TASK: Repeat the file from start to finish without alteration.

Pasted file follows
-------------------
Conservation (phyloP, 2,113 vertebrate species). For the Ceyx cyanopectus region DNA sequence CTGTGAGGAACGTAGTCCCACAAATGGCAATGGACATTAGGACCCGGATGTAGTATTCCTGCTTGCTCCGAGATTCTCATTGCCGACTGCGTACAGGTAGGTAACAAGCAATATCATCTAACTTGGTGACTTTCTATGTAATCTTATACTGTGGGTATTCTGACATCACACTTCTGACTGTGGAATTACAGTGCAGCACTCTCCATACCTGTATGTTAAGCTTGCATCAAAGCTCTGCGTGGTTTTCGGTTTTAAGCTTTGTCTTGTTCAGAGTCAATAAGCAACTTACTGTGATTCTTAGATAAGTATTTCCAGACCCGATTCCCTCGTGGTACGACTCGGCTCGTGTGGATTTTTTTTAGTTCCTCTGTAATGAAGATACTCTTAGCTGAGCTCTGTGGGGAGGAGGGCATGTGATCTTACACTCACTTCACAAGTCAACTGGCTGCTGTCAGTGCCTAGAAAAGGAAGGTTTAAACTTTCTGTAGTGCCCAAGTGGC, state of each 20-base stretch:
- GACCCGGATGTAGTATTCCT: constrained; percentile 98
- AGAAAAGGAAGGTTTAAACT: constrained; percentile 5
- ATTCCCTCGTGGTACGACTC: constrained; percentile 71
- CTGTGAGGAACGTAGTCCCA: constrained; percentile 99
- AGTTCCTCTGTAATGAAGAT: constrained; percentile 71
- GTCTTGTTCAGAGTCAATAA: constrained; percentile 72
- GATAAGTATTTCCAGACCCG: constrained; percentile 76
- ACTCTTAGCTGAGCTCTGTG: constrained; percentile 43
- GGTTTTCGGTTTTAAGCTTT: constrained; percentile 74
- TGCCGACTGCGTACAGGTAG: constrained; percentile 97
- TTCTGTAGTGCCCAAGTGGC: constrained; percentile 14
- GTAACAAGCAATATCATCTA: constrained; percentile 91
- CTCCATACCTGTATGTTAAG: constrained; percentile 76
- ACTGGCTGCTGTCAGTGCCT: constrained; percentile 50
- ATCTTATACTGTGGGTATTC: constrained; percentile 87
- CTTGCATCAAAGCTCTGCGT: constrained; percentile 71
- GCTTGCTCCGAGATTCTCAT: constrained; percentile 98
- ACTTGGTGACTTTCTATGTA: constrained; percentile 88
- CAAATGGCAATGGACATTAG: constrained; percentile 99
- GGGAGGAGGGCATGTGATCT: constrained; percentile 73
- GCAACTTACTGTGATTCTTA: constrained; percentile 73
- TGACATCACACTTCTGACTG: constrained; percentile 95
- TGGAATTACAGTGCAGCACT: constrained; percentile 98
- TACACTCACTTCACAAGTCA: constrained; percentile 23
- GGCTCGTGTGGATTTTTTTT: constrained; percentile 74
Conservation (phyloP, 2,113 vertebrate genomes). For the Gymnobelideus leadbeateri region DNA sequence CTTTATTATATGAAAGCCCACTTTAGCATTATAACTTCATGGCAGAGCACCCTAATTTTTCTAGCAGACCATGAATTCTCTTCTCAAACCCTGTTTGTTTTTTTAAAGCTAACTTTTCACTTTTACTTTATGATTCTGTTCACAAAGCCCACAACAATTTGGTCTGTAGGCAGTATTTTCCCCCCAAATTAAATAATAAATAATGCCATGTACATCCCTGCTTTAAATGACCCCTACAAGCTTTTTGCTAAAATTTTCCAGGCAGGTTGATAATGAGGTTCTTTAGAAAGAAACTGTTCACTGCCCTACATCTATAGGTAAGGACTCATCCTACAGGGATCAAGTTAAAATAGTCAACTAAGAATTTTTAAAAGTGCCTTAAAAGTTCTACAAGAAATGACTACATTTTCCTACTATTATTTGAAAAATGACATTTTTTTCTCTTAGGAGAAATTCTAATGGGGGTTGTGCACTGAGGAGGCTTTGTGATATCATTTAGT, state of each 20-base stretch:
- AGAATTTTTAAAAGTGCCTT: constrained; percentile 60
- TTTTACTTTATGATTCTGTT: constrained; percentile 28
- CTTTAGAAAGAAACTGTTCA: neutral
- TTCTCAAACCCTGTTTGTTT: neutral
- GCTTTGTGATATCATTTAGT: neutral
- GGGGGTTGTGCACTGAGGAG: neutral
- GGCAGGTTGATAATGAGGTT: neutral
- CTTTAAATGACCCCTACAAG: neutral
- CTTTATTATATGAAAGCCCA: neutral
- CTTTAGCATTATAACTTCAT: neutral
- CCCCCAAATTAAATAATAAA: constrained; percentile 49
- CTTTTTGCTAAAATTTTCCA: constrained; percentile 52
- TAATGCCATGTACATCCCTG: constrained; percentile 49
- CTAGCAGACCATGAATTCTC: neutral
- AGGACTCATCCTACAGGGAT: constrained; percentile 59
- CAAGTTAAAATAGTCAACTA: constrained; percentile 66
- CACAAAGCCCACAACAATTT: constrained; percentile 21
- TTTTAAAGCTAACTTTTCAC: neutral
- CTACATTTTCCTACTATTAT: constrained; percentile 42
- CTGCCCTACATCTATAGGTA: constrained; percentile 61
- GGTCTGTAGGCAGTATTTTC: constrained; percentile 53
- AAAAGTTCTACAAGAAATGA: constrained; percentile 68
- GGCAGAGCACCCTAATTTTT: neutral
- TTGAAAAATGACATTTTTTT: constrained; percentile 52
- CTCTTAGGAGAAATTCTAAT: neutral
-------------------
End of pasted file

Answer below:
Conservation (phyloP, 2,113 vertebrate species). For the Ceyx cyanopectus region DNA sequence CTGTGAGGAACGTAGTCCCACAAATGGCAATGGACATTAGGACCCGGATGTAGTATTCCTGCTTGCTCCGAGATTCTCATTGCCGACTGCGTACAGGTAGGTAACAAGCAATATCATCTAACTTGGTGACTTTCTATGTAATCTTATACTGTGGGTATTCTGACATCACACTTCTGACTGTGGAATTACAGTGCAGCACTCTCCATACCTGTATGTTAAGCTTGCATCAAAGCTCTGCGTGGTTTTCGGTTTTAAGCTTTGTCTTGTTCAGAGTCAATAAGCAACTTACTGTGATTCTTAGATAAGTATTTCCAGACCCGATTCCCTCGTGGTACGACTCGGCTCGTGTGGATTTTTTTTAGTTCCTCTGTAATGAAGATACTCTTAGCTGAGCTCTGTGGGGAGGAGGGCATGTGATCTTACACTCACTTCACAAGTCAACTGGCTGCTGTCAGTGCCTAGAAAAGGAAGGTTTAAACTTTCTGTAGTGCCCAAGTGGC, state of each 20-base stretch:
- GACCCGGATGTAGTATTCCT: constrained; percentile 98
- AGAAAAGGAAGGTTTAAACT: constrained; percentile 5
- ATTCCCTCGTGGTACGACTC: constrained; percentile 71
- CTGTGAGGAACGTAGTCCCA: constrained; percentile 99
- AGTTCCTCTGTAATGAAGAT: constrained; percentile 71
- GTCTTGTTCAGAGTCAATAA: constrained; percentile 72
- GATAAGTATTTCCAGACCCG: constrained; percentile 76
- ACTCTTAGCTGAGCTCTGTG: constrained; percentile 43
- GGTTTTCGGTTTTAAGCTTT: constrained; percentile 74
- TGCCGACTGCGTACAGGTAG: constrained; percentile 97
- TTCTGTAGTGCCCAAGTGGC: constrained; percentile 14
- GTAACAAGCAATATCATCTA: constrained; percentile 91
- CTCCATACCTGTATGTTAAG: constrained; percentile 76
- ACTGGCTGCTGTCAGTGCCT: constrained; percentile 50
- ATCTTATACTGTGGGTATTC: constrained; percentile 87
- CTTGCATCAAAGCTCTGCGT: constrained; percentile 71
- GCTTGCTCCGAGATTCTCAT: constrained; percentile 98
- ACTTGGTGACTTTCTATGTA: constrained; percentile 88
- CAAATGGCAATGGACATTAG: constrained; percentile 99
- GGGAGGAGGGCATGTGATCT: constrained; percentile 73
- GCAACTTACTGTGATTCTTA: constrained; percentile 73
- TGACATCACACTTCTGACTG: constrained; percentile 95
- TGGAATTACAGTGCAGCACT: constrained; percentile 98
- TACACTCACTTCACAAGTCA: constrained; percentile 23
- GGCTCGTGTGGATTTTTTTT: constrained; percentile 74
Conservation (phyloP, 2,113 vertebrate genomes). For the Gymnobelideus leadbeateri region DNA sequence CTTTATTATATGAAAGCCCACTTTAGCATTATAACTTCATGGCAGAGCACCCTAATTTTTCTAGCAGACCATGAATTCTCTTCTCAAACCCTGTTTGTTTTTTTAAAGCTAACTTTTCACTTTTACTTTATGATTCTGTTCACAAAGCCCACAACAATTTGGTCTGTAGGCAGTATTTTCCCCCCAAATTAAATAATAAATAATGCCATGTACATCCCTGCTTTAAATGACCCCTACAAGCTTTTTGCTAAAATTTTCCAGGCAGGTTGATAATGAGGTTCTTTAGAAAGAAACTGTTCACTGCCCTACATCTATAGGTAAGGACTCATCCTACAGGGATCAAGTTAAAATAGTCAACTAAGAATTTTTAAAAGTGCCTTAAAAGTTCTACAAGAAATGACTACATTTTCCTACTATTATTTGAAAAATGACATTTTTTTCTCTTAGGAGAAATTCTAATGGGGGTTGTGCACTGAGGAGGCTTTGTGATATCATTTAGT, state of each 20-base stretch:
- AGAATTTTTAAAAGTGCCTT: constrained; percentile 60
- TTTTACTTTATGATTCTGTT: constrained; percentile 28
- CTTTAGAAAGAAACTGTTCA: neutral
- TTCTCAAACCCTGTTTGTTT: neutral
- GCTTTGTGATATCATTTAGT: neutral
- GGGGGTTGTGCACTGAGGAG: neutral
- GGCAGGTTGATAATGAGGTT: neutral
- CTTTAAATGACCCCTACAAG: neutral
- CTTTATTATATGAAAGCCCA: neutral
- CTTTAGCATTATAACTTCAT: neutral
- CCCCCAAATTAAATAATAAA: constrained; percentile 49
- CTTTTTGCTAAAATTTTCCA: constrained; percentile 52
- TAATGCCATGTACATCCCTG: constrained; percentile 49
- CTAGCAGACCATGAATTCTC: neutral
- AGGACTCATCCTACAGGGAT: constrained; percentile 59
- CAAGTTAAAATAGTCAACTA: constrained; percentile 66
- CACAAAGCCCACAACAATTT: constrained; percentile 21
- TTTTAAAGCTAACTTTTCAC: neutral
- CTACATTTTCCTACTATTAT: constrained; percentile 42
- CTGCCCTACATCTATAGGTA: constrained; percentile 61
- GGTCTGTAGGCAGTATTTTC: constrained; percentile 53
- AAAAGTTCTACAAGAAATGA: constrained; percentile 68
- GGCAGAGCACCCTAATTTTT: neutral
- TTGAAAAATGACATTTTTTT: constrained; percentile 52
- CTCTTAGGAGAAATTCTAAT: neutral